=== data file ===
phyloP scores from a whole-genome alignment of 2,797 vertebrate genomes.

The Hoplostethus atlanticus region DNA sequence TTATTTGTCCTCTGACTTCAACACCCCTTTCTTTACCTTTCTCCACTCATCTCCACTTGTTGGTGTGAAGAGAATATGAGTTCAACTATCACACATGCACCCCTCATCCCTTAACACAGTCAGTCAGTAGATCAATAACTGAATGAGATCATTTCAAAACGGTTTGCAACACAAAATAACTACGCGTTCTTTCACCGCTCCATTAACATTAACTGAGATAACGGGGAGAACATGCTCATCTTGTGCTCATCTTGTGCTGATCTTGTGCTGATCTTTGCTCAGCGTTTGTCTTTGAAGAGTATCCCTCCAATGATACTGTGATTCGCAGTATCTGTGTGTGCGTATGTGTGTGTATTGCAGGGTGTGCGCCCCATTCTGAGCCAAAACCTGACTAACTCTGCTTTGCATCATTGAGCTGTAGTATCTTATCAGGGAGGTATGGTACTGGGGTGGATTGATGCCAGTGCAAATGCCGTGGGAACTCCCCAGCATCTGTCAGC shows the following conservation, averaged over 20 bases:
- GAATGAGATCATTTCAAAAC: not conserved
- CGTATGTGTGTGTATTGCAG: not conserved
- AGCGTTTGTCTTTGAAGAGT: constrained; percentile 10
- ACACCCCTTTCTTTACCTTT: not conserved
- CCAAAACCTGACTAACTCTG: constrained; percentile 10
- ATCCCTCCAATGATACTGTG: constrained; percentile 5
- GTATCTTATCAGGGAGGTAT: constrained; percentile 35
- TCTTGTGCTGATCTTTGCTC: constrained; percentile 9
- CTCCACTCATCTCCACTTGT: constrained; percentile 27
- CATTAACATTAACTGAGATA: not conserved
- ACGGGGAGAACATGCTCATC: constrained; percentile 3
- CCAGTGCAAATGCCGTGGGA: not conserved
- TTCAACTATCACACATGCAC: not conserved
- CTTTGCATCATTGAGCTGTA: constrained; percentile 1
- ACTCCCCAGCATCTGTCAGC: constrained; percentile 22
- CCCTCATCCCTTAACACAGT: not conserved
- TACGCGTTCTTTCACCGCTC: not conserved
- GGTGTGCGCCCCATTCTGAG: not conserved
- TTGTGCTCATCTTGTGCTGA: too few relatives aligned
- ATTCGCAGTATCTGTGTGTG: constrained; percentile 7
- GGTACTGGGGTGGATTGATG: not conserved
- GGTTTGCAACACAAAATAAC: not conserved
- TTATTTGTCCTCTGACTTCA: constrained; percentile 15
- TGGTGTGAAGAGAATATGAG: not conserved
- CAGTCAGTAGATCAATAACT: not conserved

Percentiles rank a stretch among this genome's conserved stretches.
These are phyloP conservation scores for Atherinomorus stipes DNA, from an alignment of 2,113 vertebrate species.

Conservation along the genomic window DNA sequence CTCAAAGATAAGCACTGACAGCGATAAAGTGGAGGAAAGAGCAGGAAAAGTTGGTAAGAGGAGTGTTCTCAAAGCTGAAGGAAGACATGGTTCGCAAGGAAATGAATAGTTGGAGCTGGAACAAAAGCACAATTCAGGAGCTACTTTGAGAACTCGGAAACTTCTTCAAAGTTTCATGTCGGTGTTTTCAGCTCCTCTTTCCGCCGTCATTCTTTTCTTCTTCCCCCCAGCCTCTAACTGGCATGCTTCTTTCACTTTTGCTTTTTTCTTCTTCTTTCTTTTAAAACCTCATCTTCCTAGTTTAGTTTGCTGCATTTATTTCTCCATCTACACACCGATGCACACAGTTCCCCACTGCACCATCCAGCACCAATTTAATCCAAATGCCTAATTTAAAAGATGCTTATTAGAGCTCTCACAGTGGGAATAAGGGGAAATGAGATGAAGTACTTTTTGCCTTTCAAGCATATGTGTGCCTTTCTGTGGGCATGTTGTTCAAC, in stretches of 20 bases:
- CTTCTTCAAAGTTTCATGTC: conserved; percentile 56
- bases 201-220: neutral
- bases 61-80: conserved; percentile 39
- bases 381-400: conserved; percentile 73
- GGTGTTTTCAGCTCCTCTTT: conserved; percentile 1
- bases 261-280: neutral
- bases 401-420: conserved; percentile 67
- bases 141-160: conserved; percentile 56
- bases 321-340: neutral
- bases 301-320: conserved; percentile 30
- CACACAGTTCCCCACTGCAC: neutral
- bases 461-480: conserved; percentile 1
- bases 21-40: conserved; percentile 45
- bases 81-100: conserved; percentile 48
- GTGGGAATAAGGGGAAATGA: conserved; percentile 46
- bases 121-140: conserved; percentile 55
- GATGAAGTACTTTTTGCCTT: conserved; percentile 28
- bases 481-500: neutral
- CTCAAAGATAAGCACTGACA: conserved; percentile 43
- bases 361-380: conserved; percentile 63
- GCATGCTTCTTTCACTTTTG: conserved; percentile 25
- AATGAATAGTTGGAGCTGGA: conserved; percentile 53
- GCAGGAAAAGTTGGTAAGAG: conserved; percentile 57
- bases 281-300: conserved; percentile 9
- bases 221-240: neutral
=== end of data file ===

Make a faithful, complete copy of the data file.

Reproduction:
phyloP scores from a whole-genome alignment of 2,797 vertebrate genomes.

The Hoplostethus atlanticus region DNA sequence TTATTTGTCCTCTGACTTCAACACCCCTTTCTTTACCTTTCTCCACTCATCTCCACTTGTTGGTGTGAAGAGAATATGAGTTCAACTATCACACATGCACCCCTCATCCCTTAACACAGTCAGTCAGTAGATCAATAACTGAATGAGATCATTTCAAAACGGTTTGCAACACAAAATAACTACGCGTTCTTTCACCGCTCCATTAACATTAACTGAGATAACGGGGAGAACATGCTCATCTTGTGCTCATCTTGTGCTGATCTTGTGCTGATCTTTGCTCAGCGTTTGTCTTTGAAGAGTATCCCTCCAATGATACTGTGATTCGCAGTATCTGTGTGTGCGTATGTGTGTGTATTGCAGGGTGTGCGCCCCATTCTGAGCCAAAACCTGACTAACTCTGCTTTGCATCATTGAGCTGTAGTATCTTATCAGGGAGGTATGGTACTGGGGTGGATTGATGCCAGTGCAAATGCCGTGGGAACTCCCCAGCATCTGTCAGC shows the following conservation, averaged over 20 bases:
- GAATGAGATCATTTCAAAAC: not conserved
- CGTATGTGTGTGTATTGCAG: not conserved
- AGCGTTTGTCTTTGAAGAGT: constrained; percentile 10
- ACACCCCTTTCTTTACCTTT: not conserved
- CCAAAACCTGACTAACTCTG: constrained; percentile 10
- ATCCCTCCAATGATACTGTG: constrained; percentile 5
- GTATCTTATCAGGGAGGTAT: constrained; percentile 35
- TCTTGTGCTGATCTTTGCTC: constrained; percentile 9
- CTCCACTCATCTCCACTTGT: constrained; percentile 27
- CATTAACATTAACTGAGATA: not conserved
- ACGGGGAGAACATGCTCATC: constrained; percentile 3
- CCAGTGCAAATGCCGTGGGA: not conserved
- TTCAACTATCACACATGCAC: not conserved
- CTTTGCATCATTGAGCTGTA: constrained; percentile 1
- ACTCCCCAGCATCTGTCAGC: constrained; percentile 22
- CCCTCATCCCTTAACACAGT: not conserved
- TACGCGTTCTTTCACCGCTC: not conserved
- GGTGTGCGCCCCATTCTGAG: not conserved
- TTGTGCTCATCTTGTGCTGA: too few relatives aligned
- ATTCGCAGTATCTGTGTGTG: constrained; percentile 7
- GGTACTGGGGTGGATTGATG: not conserved
- GGTTTGCAACACAAAATAAC: not conserved
- TTATTTGTCCTCTGACTTCA: constrained; percentile 15
- TGGTGTGAAGAGAATATGAG: not conserved
- CAGTCAGTAGATCAATAACT: not conserved

Percentiles rank a stretch among this genome's conserved stretches.
These are phyloP conservation scores for Atherinomorus stipes DNA, from an alignment of 2,113 vertebrate species.

Conservation along the genomic window DNA sequence CTCAAAGATAAGCACTGACAGCGATAAAGTGGAGGAAAGAGCAGGAAAAGTTGGTAAGAGGAGTGTTCTCAAAGCTGAAGGAAGACATGGTTCGCAAGGAAATGAATAGTTGGAGCTGGAACAAAAGCACAATTCAGGAGCTACTTTGAGAACTCGGAAACTTCTTCAAAGTTTCATGTCGGTGTTTTCAGCTCCTCTTTCCGCCGTCATTCTTTTCTTCTTCCCCCCAGCCTCTAACTGGCATGCTTCTTTCACTTTTGCTTTTTTCTTCTTCTTTCTTTTAAAACCTCATCTTCCTAGTTTAGTTTGCTGCATTTATTTCTCCATCTACACACCGATGCACACAGTTCCCCACTGCACCATCCAGCACCAATTTAATCCAAATGCCTAATTTAAAAGATGCTTATTAGAGCTCTCACAGTGGGAATAAGGGGAAATGAGATGAAGTACTTTTTGCCTTTCAAGCATATGTGTGCCTTTCTGTGGGCATGTTGTTCAAC, in stretches of 20 bases:
- CTTCTTCAAAGTTTCATGTC: conserved; percentile 56
- bases 201-220: neutral
- bases 61-80: conserved; percentile 39
- bases 381-400: conserved; percentile 73
- GGTGTTTTCAGCTCCTCTTT: conserved; percentile 1
- bases 261-280: neutral
- bases 401-420: conserved; percentile 67
- bases 141-160: conserved; percentile 56
- bases 321-340: neutral
- bases 301-320: conserved; percentile 30
- CACACAGTTCCCCACTGCAC: neutral
- bases 461-480: conserved; percentile 1
- bases 21-40: conserved; percentile 45
- bases 81-100: conserved; percentile 48
- GTGGGAATAAGGGGAAATGA: conserved; percentile 46
- bases 121-140: conserved; percentile 55
- GATGAAGTACTTTTTGCCTT: conserved; percentile 28
- bases 481-500: neutral
- CTCAAAGATAAGCACTGACA: conserved; percentile 43
- bases 361-380: conserved; percentile 63
- GCATGCTTCTTTCACTTTTG: conserved; percentile 25
- AATGAATAGTTGGAGCTGGA: conserved; percentile 53
- GCAGGAAAAGTTGGTAAGAG: conserved; percentile 57
- bases 281-300: conserved; percentile 9
- bases 221-240: neutral